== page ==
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MacDonald Proposes Cutting Health Care Costs

MacDonald Campaign

ADAMS, Mass. — Ed MacDonald, candidate for state representative in the 1st Berkshire District, proposes to move health care forward by cutting costs by 30 percent. “I will propose legislation to reduce health care costs for working families and businesses,” he said.

According to MacDonald, as recently enacted health care reform laws become implemented, challenges remain to assure the development of a high–performance health care system for the Commonwealth. Despite great achievements in expanding health insurance coverage, MacDonald says we have much to accomplish to achieve a high-value, integrated health delivery system which is patient-centered. In order to  lower costs, increase access to care and improve the overall quality of care delivered, he proposes expanding primary care, creating electronic health information systems, and establishing fair malpractice policies.

According to MacDonald, although it has been shown that a strong primary care foundation can lower costs and improve health outcomes, fewer physicians are choosing primary care careers, and those who are already practicing are changing jobs or retiring early. He says that it's  imperative to commit resources that will provide an incentive to grow and sustain primary care in Massachusetts. MacDonald proposes providing tuition assistance and grants for medical students who desire primary care careers.

"The average medical education debt is now about $200,000. This high education cost burden does not encourage medical students to seek traditionally lower paid fields such as primary care. For those currently in practice in primary care, improvements in reimbursements and lower overhead costs will help to achieve retention of experienced physicians by reducing costs of practice," he stated.

"We need to identify and eliminate those health insurance policies and procedures which only serve to increase medical practice overhead costs and interfere with the doctor-patient relationship. Insurance interference leads to delayed care and poorer outcomes. The best way to make health care more efficient, coordinated and effective is to utilize primary care with an emphasis on disease prevention and wellness as the new model for patient care," he continued.

MacDonald "strongly endorses" electronic medical record (EMR) and health information technology efforts, saying these technologies "will ultimately improve communication within our health care system," providing rapid connection of patient information between health care providers, allowing for better coordinated care and enhance timely diagnosis and treatment. MacDonald said EMR will help reduce costs by eliminating unnecessarily repeated medical testing.

Additionally, MacDonald proposes "fair medical malpractice reform" to maintain patient safety from negligence while not penalizing good doctors.

"This reform is needed to help reduce 'defensive medicine' practice which only increases overall health costs. It is estimated by the GAO that nationwide $1 billion a year is spent solely on factors related to malpractice. These factors include ordering unnecessary tests, rising malpractice insurance premiums and costs of litigation," he stated.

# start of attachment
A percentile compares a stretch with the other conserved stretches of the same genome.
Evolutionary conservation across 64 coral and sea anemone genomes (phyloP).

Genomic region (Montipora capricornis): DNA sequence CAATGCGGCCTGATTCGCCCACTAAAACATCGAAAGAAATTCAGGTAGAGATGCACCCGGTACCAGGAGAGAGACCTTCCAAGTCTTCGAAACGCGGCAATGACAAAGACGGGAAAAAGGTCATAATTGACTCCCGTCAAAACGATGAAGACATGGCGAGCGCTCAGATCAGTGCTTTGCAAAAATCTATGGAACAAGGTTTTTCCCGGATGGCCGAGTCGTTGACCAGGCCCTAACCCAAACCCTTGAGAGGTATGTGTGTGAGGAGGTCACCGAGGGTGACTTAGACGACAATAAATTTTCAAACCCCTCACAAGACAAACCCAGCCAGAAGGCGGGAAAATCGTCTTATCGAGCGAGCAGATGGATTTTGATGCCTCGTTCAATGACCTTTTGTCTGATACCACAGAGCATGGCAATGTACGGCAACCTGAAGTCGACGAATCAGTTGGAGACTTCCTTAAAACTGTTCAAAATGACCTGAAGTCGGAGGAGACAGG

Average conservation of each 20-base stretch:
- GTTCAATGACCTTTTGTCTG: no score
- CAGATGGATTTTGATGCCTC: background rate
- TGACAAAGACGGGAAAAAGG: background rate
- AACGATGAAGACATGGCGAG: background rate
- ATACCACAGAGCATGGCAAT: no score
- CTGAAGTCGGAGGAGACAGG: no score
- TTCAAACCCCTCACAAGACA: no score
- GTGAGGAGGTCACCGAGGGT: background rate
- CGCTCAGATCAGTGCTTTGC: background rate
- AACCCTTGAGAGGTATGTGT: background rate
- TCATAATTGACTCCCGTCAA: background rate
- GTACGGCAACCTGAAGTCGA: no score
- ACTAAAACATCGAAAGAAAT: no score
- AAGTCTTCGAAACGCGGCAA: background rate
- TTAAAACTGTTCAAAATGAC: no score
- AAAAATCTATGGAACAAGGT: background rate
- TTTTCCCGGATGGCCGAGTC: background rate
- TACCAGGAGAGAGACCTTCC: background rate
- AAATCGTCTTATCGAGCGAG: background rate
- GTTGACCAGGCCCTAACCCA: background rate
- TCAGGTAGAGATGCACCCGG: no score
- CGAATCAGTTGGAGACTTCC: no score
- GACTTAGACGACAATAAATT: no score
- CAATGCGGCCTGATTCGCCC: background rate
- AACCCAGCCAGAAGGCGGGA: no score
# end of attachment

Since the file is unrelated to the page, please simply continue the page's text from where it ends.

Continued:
"Health care providers are non profits.  I would propose that the CEOs, board members and upper management reduce their salaries. In a report dated July 22, Blue Cross Blue Shield had in its coffers more than 3 ½ times required for solvency. I would propose that this number be tightened up to one or two percent solvency. This should reduce costs. With all these suggestions implemented, the cost of health insurance should reduce significantly," he stated.

Tags: health care reform      

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Tuesday, Nov. 4

Voting is from 7 a.m. to 8 p.m.
Deadline to register or change party affiliation was Oct.15.


Candidates on the ballot in races for state office; all others on the ballot are unopposed. Links will take you to their campaign websites.

U.S. Senator
Edward J. Markey, Democrat
Brian J. Herr, Republican

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Charlie Baker & Karyn Polito, Republican
Martha Coakley & Stephen Kerrigan, Democrat
Evan Falchuk & Angus Jennings, United Independent Party
Scott Lively & Shelly Saunders, Independent
Jeff McCormick & Tracy Post, Independent 

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Maura Healey, Democratic
John B. Miller, Republican

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William Francis Galvin, Democratic
David D'Arcangelo, Republican
Daniel L. Factor, Green-Rainbow

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Deborah B. Goldberg, Democratic
Michael James Heffernan, Republican
Ian T. Jackson, Green-Rainbow

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Suzanne M. Bump, Democratic
Patricia S. Saint Aubin, Republican
MK Merelice, Green-Rainbow

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